Requiem for a Team
Who is Ari Fleischer? He is George W. Bush's chief spokesman, and therefore the link between the president and the public, but America doesn't know him. His resum seems pretty impressive, but that doesn't change the fact that we haven't listened to him, learned from him or made fun of him for the last eight years as we have Clinton's team. Yet every day Fleischer tells us what the president is doing and answers questions on his behalf. Given that he has held this job for the last two and a half weeks, this does not seem surprising. Something, however, still just doesn't feel quite right about it.
Whether or not they liked the members of Clinton's team, Americans have grown accustomed to them in the last eight years. Regardless whether they liked Clinton's administration, Americans feel nostalgia for it as the Bush team takes over.
We have simply loved to fixate on the Clintons and their staff. We discussed personalities, scandals and even fashion. George Stephanopoulos' hair, Hillary's hair, and even Clinton's mother's hair all entered the public arena of gossip.
Clinton's team was a funny bunch of people with their own funny little problems--and we got to know them all. We watched testifying staffers, the Energy Secretary who presided over the loss of our nuclear secrets behind a copy machine, the desperate members of the Clinton spin machine, George Stephanopoulos trying to look old, Lloyd Bentsen trying to look young and a first family that was to "Married with Children" what the Kennedy's were to "Camelot." We haven't had so much fun since before Henry Kissinger left public life. Clinton's team was fun to watch because they became larger than life as the administration wore on. We got to know their quirks, flaws and personalities--and we were amused.
At first sight, the Bush team does not make us feel the same way. Don Imus once likened Clinton's cabinet to the bar crowd in Star Wars (think Janet Reno, Robert Reich and Donna Shalala). While not intending to be complimentary (seeing as how several members of said bar crowd are not technically human), the description fits. We can envision one of Clinton appointees and immediately laugh, cry or just plain gawk.
In contrast, when I look at Bush's senior staff (and I do mean senior), all I can think is "shuffleboard at 3, prune juice cocktails at 4 and dinner at 5." Most look like retirement-age males, including the women. The one exception to this rule is Larry Lindsey, who, bearing a strange resemblance to Jabba the Hut, really belongs in Clinton's cabinet. For the most part we do not yet know Bush's people yet, and so we are not yet entirely comfortable with them. And until we get to know Bush's team better, we will miss Clinton's.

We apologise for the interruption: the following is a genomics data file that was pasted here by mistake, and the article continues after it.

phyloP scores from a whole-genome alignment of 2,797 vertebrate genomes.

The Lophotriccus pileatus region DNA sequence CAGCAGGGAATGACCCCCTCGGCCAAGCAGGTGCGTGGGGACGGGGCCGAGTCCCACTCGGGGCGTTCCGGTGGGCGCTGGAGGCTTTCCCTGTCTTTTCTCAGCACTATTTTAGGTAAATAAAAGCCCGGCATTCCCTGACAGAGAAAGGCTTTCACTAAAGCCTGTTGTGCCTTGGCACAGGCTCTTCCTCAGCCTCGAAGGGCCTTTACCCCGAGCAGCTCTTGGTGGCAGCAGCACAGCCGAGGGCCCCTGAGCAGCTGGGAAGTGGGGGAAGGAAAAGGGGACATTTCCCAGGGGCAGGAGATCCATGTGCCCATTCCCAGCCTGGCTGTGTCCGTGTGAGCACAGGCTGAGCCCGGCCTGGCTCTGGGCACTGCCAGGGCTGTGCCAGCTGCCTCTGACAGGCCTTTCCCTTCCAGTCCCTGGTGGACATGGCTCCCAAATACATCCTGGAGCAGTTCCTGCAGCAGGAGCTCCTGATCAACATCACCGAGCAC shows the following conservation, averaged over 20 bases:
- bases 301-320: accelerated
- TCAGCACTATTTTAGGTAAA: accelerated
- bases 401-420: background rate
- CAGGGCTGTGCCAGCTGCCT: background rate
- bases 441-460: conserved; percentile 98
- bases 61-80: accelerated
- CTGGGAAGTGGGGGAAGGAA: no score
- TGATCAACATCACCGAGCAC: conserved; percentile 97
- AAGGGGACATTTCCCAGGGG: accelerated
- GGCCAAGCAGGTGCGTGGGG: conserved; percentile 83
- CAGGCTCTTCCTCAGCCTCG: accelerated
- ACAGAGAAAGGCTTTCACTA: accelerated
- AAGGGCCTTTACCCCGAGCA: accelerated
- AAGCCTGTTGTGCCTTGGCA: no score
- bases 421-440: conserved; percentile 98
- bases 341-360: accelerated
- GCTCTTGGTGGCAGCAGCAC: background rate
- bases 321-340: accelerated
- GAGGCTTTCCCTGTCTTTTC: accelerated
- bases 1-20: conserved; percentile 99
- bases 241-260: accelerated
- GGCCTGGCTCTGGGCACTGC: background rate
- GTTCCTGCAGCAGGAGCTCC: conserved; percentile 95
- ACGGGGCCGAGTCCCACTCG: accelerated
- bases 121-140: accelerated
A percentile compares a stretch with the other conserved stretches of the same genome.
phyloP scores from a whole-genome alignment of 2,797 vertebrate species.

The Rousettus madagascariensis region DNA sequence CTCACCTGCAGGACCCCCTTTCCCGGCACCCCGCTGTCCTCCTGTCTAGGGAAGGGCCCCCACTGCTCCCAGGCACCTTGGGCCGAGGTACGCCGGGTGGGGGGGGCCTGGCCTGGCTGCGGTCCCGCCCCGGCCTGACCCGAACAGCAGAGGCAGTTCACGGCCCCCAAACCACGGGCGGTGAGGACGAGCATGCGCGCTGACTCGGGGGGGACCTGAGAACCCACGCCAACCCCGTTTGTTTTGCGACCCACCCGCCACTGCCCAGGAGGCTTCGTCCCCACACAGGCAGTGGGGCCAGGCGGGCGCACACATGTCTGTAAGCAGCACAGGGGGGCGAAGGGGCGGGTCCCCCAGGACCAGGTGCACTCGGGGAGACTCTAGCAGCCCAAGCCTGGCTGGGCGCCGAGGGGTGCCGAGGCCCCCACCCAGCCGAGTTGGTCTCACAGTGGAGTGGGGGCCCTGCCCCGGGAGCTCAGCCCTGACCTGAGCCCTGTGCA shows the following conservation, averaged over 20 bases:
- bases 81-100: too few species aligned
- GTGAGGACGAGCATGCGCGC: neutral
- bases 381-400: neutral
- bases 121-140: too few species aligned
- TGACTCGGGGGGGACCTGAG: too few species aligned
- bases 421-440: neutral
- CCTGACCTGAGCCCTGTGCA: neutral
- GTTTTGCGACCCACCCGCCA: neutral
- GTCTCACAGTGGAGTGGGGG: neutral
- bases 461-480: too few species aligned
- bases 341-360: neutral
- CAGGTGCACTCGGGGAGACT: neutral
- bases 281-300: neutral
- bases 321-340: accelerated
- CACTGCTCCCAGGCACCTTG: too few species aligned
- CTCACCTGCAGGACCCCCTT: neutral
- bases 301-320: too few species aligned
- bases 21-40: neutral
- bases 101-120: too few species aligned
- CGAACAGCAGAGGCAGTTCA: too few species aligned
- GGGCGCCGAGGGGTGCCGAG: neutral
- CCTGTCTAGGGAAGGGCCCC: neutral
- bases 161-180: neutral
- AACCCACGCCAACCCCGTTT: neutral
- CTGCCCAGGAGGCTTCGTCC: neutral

Colin Powell may be a hero, but he doesn't bake cookies for foreign leaders like Madeline Albright. He's also not pen pals with Kim Il Jung. Paul O'Neill is no Lloyd Bentsen, or Bob Rubin either. John Ashcroft may hold the perfect beliefs of an Attorney General from 125 years ago, but he will never welcome us to Janet Reno's Dance Party and tell us to "Stop moshing!" In fact, Ashcroft is so conservative that he refused to dance at his own gubernatorial inaugural ball in Missouri. Labor Secretary Chao can see over a podium. Clinton's former Labor Secretary Robert Reich was so short that he had to sit on a table.
Because they were so recognizable and visible for the last eight years, Clinton's people became household names, and they became part of our culture. We always knew that Bruce and Gene were upstairs cranking out new domestic and economic policies, Joe and Sidney were out there spinning, Hillary was probably yelling at George--who was probably in his office screwing something up--and Socks was probably licking himself.
Bush's team is just not the same. Perhaps it is because we still do not know them yet. They will remain alien to us even if they still bear the aura of substitute teachers rather than, say, assistants to the most powerful guy ever. Though they lack the instant celebrity of Clinton's 1992 team, Bush's team will, in truth, probably grow more recognizable. And soon we will be accustomed to them too, even if we still miss the Clinton circus.
Until then, so long as the Bush team starts getting indicted or lying compulsively, we will still feel right at home.
Joshua I. Weiner '03 is a government concentrator in Leverett House. His column appears on alternate Wednesdays.